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Home / Health / A radio station in California is fighting coronavirus misinformation among indigenous farmers

A radio station in California is fighting coronavirus misinformation among indigenous farmers

“Welcome to listen to the Indígena 94.1 FM radio,” said a Spanish-speaking voice from the radio station. After a while, he heard another voice, speaking in Mixteco (one of several indigenous languages ​​in southern Mexico).

Cervantes Alvarado, 40, said in Spanish: “I was ashamed of speaking about Mixteco.” “Whenever I listen to the radio, I feel proud of who I am. And don’t want my child to forget this.”

When the Covid-19 pandemic first hit the United States, the host of Indiana Radio was one of the first people who could explain Covid-19 to indigenous Mexican farmers in Ventura County because they were able to speak in Spanish, Mixteco and others. Switch between indigenous languages. As time passed, they began to debunk the misinformation about the coronavirus.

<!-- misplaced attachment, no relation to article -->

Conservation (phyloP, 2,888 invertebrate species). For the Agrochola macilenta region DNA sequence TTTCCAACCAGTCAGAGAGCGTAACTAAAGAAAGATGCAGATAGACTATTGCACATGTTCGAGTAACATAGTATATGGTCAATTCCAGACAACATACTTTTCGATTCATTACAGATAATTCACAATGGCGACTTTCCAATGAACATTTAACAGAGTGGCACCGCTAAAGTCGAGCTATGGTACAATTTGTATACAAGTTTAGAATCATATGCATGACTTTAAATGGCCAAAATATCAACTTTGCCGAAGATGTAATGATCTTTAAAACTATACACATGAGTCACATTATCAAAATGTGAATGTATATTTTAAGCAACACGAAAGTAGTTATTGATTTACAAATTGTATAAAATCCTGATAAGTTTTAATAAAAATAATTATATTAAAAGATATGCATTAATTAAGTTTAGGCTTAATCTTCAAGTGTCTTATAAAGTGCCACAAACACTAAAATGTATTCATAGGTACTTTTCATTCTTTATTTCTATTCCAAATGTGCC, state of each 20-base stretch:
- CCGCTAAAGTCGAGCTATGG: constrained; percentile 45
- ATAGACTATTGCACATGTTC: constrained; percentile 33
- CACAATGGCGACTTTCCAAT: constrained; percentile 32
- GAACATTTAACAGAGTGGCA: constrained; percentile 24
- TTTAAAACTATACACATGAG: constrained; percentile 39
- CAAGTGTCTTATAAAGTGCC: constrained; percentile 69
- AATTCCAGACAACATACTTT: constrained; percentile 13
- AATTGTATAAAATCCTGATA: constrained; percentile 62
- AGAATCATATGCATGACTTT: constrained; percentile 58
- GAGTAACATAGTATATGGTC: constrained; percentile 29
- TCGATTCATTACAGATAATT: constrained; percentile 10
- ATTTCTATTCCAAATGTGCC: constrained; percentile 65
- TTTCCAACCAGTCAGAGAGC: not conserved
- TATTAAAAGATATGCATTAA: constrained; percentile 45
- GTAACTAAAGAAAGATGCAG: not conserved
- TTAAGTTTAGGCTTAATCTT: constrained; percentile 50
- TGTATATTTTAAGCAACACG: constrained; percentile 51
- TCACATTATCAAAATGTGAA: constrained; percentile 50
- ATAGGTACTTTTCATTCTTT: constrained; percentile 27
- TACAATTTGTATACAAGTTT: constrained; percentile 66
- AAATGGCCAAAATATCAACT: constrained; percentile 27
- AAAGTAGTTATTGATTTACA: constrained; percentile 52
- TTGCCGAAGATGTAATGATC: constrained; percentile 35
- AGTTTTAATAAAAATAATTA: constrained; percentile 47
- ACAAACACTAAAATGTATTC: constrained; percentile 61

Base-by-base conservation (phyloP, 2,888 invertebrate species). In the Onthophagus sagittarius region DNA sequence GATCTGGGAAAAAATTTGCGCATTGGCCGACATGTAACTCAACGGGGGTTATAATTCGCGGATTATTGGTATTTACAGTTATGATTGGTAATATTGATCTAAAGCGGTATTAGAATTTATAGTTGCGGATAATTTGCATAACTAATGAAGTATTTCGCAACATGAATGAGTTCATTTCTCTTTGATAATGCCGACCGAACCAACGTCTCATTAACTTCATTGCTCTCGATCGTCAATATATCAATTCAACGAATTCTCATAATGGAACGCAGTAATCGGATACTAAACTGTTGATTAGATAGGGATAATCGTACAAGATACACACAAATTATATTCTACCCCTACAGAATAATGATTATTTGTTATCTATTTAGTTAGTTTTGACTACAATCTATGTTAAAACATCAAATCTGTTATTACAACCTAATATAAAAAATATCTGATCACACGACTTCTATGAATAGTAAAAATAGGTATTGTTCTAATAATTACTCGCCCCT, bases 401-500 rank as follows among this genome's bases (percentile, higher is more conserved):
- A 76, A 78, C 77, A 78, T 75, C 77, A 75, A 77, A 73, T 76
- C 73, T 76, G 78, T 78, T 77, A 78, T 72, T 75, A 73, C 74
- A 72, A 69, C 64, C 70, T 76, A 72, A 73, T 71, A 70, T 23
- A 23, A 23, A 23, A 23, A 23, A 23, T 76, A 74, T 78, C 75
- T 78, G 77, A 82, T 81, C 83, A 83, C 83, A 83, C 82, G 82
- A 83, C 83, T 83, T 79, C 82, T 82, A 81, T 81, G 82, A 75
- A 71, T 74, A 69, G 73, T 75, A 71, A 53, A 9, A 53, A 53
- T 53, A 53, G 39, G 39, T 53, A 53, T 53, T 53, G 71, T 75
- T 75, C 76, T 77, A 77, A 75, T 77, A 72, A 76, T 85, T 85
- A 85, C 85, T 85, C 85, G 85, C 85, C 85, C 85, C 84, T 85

The Mixteco/Indigena Community Organization Project (MICOP) is an organization that runs a radio station and helps indigenous families in Ventura and Santa Barbara counties. It is estimated that there are approximately 20,000 people living in southern Mexico in the region. Most of them are farm workers, some only speak their mother tongue.
According to a national survey conducted by the US Department of Labor from 201
5 to 2016, 77% of farm workers speak Spanish more comfortably, 21% of English and 1% prefer their mother tongue. The workers interviewed speak at least 10 different mother tongues.

Radio Indígena was established in 2014 as an affiliate of MICOP, aiming to provide indigenous Mexican farmers with information on labor rights and health programs in their native language. It started playing streaming programs online and expanded to FM radio, iOS and Android apps, and phone numbers.

Currently, the station broadcasts 40 hours of original programming in Spanish and the indigenous languages ​​of Mixteco, Zapoteco and Purépecha. They focus on various topics, including immigrant rights, prevention of domestic violence and indigenous history. Genevieve Flores-Haro, MICOP’s deputy director, estimates that approximately 3,000 people listen to the station every day.

Bernardino Almazan, producer and host of Indiana Radio, said that explaining certain medical terms in Mixteco is complicated because it is an ancient language.

Producer Bernardino Almazán, who has been working in coriander picking in the past, said that one of the biggest challenges in the early stages of the pandemic was explaining what Covid-19 was. He said that the history of the Mixteco language can be traced back to at least 2000 and does not include modern medical terms.